My Preferred Locations
My dream retirement location has two simple requirements: A tropical climate (or something darn close to it), and it must be part of the U.S., whether a state or territory. With these in mind, I have whittled my choices down to Hawaii, South Florida, and Puerto Rico. I also considered the U.S. Virgin Islands, but decided to pass on that option. I’ll still include two Virgin Island cities below for sake of comparison.
The 12 areas I compared:
- Florida: Jupiter, Key West, Miami
- Hawaii: Metropolitan areas, non-metropolitan areas, statewide totals
- Puerto Rico: San Juan metro, Northwest (Isabela, Rincon, etc), Southwest (San German), and overall totals
- U.S. Virgin Islands: St. Croix, St. Thomas
The stats used are the 2012 crime stats published by the FBI (Table 6, for example). There were no statistics available for individual cities in Hawaii, so the only breakdown available were statewide totals, metropolitan areas, and non-metropolitan areas. One would assume that “metro” would probably be mostly influenced by Honolulu. This still gives us a pretty good idea of crime in Hawaii. For Puerto Rico, I had several smaller metropolitan areas clumped together, but individual cities were also not available. For Florida and the Virgin Islands, I found data for specific cities.
As I have obsessively read everything I can get my hands on regarding crime in my dream locations, I’ve started to wonder if Puerto Rico has gotten a bad rap in this department, and maybe Hawaii has gotten a pass – as my stats below will reveal.
Consider the opening sentence of an article by Fox News Latino, published in early 2014: “Along with major economic problems, Puerto Rico also suffers from an astronomic violent crime rate…” The article discusses the murder rate in Puerto Rico, which is not the violent crime rate. As the article below will show, Puerto Rico actually has a lower violent crime rate than about half of the 50 states.
The overwhelming stat that jumps off the page when “crime” and “Puerto Rico” are mentioned in the same paragraph is that of the high murder rate on the island. Indeed, in 2011 and 2012, Puerto Rico experienced by far a higher murder rate than anything seen in any of the 50 states. The 978 murders in 2012 put the number of murders per 100,000 people in Puerto Rico in 2012 at 26.7, far worse than any state in the union. But does this single crime stat tell the full story?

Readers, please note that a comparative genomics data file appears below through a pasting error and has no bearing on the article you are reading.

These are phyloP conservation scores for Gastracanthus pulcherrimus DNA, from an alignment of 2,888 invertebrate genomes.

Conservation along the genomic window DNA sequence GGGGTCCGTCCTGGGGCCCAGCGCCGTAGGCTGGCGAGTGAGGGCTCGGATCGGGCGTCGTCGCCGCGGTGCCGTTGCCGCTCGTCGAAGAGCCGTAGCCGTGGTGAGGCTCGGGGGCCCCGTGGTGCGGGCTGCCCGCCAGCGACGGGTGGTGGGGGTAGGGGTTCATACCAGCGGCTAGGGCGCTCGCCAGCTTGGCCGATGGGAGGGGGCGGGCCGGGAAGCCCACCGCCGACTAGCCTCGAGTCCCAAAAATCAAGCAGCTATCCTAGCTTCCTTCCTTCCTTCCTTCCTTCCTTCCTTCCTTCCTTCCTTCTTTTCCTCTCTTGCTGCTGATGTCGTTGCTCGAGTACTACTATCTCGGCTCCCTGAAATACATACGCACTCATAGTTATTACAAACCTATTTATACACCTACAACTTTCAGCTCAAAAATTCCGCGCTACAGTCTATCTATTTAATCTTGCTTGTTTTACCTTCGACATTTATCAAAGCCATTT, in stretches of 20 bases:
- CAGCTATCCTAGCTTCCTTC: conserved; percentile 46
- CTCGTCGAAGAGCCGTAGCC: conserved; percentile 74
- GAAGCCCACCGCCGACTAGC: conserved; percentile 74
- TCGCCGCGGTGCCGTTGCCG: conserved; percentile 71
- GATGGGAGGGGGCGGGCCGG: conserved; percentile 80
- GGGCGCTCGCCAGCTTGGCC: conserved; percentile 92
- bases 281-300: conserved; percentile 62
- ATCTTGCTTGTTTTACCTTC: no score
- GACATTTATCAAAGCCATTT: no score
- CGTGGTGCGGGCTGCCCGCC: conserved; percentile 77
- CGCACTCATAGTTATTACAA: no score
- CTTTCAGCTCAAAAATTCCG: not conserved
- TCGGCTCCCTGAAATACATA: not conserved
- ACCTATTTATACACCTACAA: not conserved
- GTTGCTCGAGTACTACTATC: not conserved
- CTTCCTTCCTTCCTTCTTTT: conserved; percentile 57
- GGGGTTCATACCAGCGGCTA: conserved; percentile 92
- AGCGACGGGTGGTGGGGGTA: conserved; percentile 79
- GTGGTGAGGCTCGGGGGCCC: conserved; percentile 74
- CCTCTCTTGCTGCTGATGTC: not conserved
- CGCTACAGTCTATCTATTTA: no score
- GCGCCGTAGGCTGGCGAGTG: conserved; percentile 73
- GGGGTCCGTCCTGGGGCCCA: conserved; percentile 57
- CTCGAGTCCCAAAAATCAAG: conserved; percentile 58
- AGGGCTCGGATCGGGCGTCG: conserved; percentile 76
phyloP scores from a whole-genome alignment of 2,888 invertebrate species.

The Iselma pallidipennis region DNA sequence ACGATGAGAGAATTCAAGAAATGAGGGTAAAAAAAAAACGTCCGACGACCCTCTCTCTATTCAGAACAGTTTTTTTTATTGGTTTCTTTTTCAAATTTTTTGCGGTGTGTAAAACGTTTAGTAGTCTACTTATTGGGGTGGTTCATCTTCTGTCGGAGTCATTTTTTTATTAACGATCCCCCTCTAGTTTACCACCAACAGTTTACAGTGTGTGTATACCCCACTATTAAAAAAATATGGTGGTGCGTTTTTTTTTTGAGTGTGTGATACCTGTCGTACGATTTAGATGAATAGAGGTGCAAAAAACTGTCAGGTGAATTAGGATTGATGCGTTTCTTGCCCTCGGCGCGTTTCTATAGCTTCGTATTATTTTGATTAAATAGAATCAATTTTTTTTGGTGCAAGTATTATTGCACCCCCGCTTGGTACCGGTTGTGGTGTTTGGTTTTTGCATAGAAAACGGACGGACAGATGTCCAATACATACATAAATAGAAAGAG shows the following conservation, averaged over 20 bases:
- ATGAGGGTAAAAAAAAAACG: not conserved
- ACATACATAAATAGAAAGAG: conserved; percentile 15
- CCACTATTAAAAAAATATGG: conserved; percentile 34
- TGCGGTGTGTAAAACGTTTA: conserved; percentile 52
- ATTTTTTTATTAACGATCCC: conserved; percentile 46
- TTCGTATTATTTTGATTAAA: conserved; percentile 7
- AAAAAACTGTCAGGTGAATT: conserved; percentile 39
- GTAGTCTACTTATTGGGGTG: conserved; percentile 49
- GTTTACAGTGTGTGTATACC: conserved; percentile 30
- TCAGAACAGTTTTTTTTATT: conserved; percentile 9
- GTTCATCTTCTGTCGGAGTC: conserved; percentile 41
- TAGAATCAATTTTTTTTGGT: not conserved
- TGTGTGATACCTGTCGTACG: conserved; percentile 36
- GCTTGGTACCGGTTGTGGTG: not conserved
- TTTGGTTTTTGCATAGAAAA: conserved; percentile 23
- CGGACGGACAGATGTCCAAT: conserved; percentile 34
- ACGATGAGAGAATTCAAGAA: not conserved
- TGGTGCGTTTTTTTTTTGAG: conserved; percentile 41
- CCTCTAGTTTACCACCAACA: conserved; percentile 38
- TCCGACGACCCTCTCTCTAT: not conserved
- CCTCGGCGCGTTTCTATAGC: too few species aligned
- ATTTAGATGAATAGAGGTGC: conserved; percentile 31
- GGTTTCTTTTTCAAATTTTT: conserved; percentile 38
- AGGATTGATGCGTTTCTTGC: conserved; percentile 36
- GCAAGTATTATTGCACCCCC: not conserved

Rankings by Crime Category
The FBI includes crime stats for several categories: violent crime, murder, rape, robbery, assault, property crime, burglary, larceny, and auto theft.
Below I have compared all of these categories for my 12 locations above. The stats below are ranked from best to worst. Each location includes the rate per 100,000 people, followed by the raw stat for that location in parentheses. For example, Miami has a murder rate of 16.7 people per 100,000 residents, with a total of 69 murders in 2012.
So let’s break down each of the 9 crime categories for my 12 dream locations, and see which area comes out on top.
This is the stat that receives virtually all of the press. Not surprisingly, the quiet Jupiter, Florida community, along with the three Hawaii areas top this list, with San Juan and the two cities in the Virgin Islands at the bottom. This, I believe, is a large part of the bad reputation heaped onto Puerto Rico as a whole.
- Jupiter FL: 0.0 (0)
- Hawaii non-metro: 1.6 (4)
- Hawaii statewide: 2.1 (29)
- Hawaii metro: 2.2 (25)
- Key West: 4.0 (1)
- PR Southwest: 8.1 (11)
- PR Northwest: 9.3 (31)
- Miami: 16.7 (69)
- Puerto Rico overall: 26.7 (978)
- San Juan: 32.0 (742)
- St. Croix: 47.4 (24)
- St. Thomas: 54.2 (28)
Notable other U.S. cities that rank poorly include: Detroit (54.6), New Orleans (53.2), Atlantic City (47.8), Jackson MS (35.8), Baton Rouge (28.1), and even Fort Myers, Florida at 37.3.
Prior to seeing the stats above, would you have felt safer visiting Ft. Myers over San Juan?
When it comes to violent crimes per 100,000 people, Puerto Rico as a whole ranks somewhere in the middle of the 50 U.S. states with an average of 273.8 per 100k. The outer metro areas of New York are nearly 10 times this at 2311.5 per 100,000. My hometown of Las Vegas, NV is an unimpressive 784.0. Flint Michigan is a dismal 2729.5, Detroit is at 2122.9, and tourist destination Atlantic City is at 1759.7. For my twelve tropical locations, however, the tale of the tape gives the edge to Western Puerto Rico.
- PR Southwest: 85.9 (117)
- PR Northwest: 113.2 (378)
- Jupiter, FL: 202.9 (115)
- Hawaii Metro: 235.8 (2675)
- Hawaii Statewide: 239.2 (3330)
- Hawaii non-metro: 254.2 (655)
- Puerto Rico overall: 273.8 (10,041)
- San Juan: 336.4 (7790)
- Key West: 823.8 (208)
- St. Croix: 903.1 (457)
- St. Thomas: 1090.4 (563)
- Miami: 1172.0 (4856)
Puerto Rico violent crimes per 100,000 are actually on the low end for the West Coast, while San Juan – despite it’s high murder rate – ranks around the middle of the rest of the U.S. for its violent crime rate.
In regards to violent crime rate per 100,000 Puerto Rico as a whole ranks as the 17th best – only 7 places behind Hawaii – in the entire US. It ranks slightly better than Wisconsin and Connecticut.